Mrs. Kalember got so angry with me, she yanked me from my desk and took me out into the hall for a good spanking. I guess she didn't like doing it in front of other students. Then she hauled me off to the principal for the strap. This was one of eight spankings I got that entire year. Now, take this as a lesson that teachers do not like being told what to do in their jobs. That and being called hurtful, offensive names like "stupid," which I also did. Naturally, when Dad read the report I got that day, he decided to spare me the belt. Instead, he pounded me on the head, trying to "pound some sense into me," so to speak. He pounded me so hard, I cried louder than I did that time at Uncle Walter and Auntie Ellen's house. He also sent me to my room for the rest of that night.
Oh yeah, I almost forgot – I also failed a couple of tests in the aforementioned Science and Social Studies classes. I got a mark of 35 in the rock formations, and a 41 in Canadian settlers. You could probably guess what Dad did to me then.
That whole year, I got less stellar grades on my report card than my sisters. Abilene, Olivia and Susan managed to keep up the all A's and B's they maintained throughout school. On the last day of school, we received the final report cards of the year. It was eleven days after I turned seven. When I got my report card, I saw A's in Art, Music and reading and speaking in Language Arts; B's in writing, Math and French; and C's in Science and Social Studies. The latter grades never really improved over the year, and I fully blamed my cerebral palsy for that. I know my mother would, too. I guess I couldn't really be jealous of my sisters. Both of my parents marvelled when they read my sisters' report cards. But with my report card, it was different. Mom was a lot more understanding at the C's than Dad was, especially since she blamed the refusal to have me tutored. Dad, on the other hand, became enraged. He grabbed my report card and backed me into a corner of the dining room, his face only two inches away from mine.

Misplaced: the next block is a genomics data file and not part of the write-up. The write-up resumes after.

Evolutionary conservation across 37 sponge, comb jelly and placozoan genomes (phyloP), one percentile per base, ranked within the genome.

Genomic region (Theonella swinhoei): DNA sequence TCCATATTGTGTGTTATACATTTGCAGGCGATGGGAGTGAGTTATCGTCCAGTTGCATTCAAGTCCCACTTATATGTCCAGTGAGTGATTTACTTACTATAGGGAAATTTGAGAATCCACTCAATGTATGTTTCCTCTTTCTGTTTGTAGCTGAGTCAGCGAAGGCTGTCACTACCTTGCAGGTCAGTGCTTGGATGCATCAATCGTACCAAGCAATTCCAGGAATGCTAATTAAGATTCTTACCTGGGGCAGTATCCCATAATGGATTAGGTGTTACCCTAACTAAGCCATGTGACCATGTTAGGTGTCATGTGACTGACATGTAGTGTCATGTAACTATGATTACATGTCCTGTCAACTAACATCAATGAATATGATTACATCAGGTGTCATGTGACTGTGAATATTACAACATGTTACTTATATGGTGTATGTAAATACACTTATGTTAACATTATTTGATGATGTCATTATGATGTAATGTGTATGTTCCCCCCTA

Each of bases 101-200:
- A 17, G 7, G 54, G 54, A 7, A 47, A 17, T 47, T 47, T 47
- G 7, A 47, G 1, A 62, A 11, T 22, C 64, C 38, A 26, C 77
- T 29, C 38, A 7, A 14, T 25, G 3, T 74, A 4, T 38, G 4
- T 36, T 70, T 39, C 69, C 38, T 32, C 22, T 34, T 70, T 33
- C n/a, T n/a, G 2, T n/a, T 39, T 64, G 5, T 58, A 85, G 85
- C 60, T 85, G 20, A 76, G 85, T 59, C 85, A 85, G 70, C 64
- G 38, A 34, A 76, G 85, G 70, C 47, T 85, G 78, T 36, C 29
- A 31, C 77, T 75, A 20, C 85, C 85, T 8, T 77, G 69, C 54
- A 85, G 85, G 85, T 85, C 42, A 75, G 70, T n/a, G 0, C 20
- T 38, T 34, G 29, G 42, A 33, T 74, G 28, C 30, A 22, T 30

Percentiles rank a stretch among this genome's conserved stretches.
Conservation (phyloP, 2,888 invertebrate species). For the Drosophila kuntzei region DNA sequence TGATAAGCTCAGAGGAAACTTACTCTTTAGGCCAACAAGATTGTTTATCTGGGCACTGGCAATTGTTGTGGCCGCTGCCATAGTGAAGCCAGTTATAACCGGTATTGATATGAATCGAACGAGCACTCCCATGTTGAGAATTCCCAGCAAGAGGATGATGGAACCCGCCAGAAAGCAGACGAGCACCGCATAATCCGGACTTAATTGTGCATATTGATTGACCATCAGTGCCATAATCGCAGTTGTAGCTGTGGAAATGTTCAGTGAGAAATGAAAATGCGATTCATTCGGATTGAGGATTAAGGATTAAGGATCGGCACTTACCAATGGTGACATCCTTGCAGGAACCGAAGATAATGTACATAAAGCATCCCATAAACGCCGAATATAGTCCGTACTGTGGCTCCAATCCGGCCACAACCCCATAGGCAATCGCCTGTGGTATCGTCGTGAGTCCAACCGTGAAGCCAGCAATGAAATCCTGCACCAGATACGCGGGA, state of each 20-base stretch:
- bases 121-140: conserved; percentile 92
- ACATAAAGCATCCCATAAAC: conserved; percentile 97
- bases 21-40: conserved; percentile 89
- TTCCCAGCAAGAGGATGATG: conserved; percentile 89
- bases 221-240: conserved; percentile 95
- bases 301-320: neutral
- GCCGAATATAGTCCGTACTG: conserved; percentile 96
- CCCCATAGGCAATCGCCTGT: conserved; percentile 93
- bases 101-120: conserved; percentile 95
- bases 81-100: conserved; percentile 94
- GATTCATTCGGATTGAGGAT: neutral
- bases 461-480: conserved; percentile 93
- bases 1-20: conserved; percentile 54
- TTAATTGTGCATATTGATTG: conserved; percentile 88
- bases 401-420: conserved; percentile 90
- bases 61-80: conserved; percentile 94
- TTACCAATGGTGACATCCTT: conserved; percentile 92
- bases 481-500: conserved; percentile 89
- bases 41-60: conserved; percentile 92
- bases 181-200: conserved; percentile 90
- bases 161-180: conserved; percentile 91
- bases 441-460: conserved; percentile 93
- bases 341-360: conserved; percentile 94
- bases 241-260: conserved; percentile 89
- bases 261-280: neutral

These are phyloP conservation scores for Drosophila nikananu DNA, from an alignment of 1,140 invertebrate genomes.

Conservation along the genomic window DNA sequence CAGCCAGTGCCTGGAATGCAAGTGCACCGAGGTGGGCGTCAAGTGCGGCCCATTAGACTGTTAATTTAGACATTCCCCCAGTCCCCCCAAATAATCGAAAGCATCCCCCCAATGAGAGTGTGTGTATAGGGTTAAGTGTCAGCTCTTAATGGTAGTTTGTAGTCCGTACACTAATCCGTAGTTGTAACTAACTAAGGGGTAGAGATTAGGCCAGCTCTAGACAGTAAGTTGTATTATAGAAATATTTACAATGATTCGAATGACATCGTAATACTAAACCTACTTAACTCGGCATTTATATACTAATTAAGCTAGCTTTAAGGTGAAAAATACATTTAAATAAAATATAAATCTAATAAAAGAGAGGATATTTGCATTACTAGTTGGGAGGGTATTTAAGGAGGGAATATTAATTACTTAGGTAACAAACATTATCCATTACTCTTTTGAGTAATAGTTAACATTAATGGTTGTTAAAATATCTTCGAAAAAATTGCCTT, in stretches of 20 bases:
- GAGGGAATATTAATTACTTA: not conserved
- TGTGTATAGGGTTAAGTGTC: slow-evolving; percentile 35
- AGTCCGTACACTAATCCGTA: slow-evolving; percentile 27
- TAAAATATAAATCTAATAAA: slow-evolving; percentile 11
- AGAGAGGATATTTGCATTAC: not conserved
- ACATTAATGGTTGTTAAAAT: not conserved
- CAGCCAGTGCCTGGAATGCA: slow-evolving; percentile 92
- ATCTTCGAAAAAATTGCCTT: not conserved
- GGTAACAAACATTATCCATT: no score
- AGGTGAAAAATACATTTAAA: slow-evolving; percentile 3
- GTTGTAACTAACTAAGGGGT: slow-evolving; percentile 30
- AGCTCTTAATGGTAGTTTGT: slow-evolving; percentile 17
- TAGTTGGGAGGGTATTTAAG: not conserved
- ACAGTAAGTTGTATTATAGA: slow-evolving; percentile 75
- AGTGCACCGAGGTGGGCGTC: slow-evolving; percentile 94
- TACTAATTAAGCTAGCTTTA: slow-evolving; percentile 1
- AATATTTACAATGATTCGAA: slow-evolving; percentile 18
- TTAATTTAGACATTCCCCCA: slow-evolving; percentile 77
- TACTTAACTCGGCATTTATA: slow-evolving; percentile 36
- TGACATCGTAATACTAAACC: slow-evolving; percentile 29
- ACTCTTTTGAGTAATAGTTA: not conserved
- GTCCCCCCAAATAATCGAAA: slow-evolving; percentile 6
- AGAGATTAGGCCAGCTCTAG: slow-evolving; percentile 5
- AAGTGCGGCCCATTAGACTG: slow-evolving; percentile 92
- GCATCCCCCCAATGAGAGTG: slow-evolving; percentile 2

"Robin, what the hell are the grades you continue to bring home?!" he screamed at me. "C's in Science and Social Studies?"
"Ray!" my mother cried. "Stop screaming at him like that! You just be grateful that he's going into the second grade next year!"
"Quiet, Marion, that's not the point!" he barked back, then turned back to me. "I can't believe I'm paying for all your goddamn education, and you're bringing home crap results like this! You know I expect better from you than this! This is disgusting! This is pathetic! I will not have a stupid son! And I'm gonna get that through to you!"
He took off his belt and whacked me harder like never before. I have never lost consciousness as a result of belting, but I sure did that time. The last thing I saw was Mom and Susan's horrified reactions as Dad then hit me over the head, until I fell into a coma.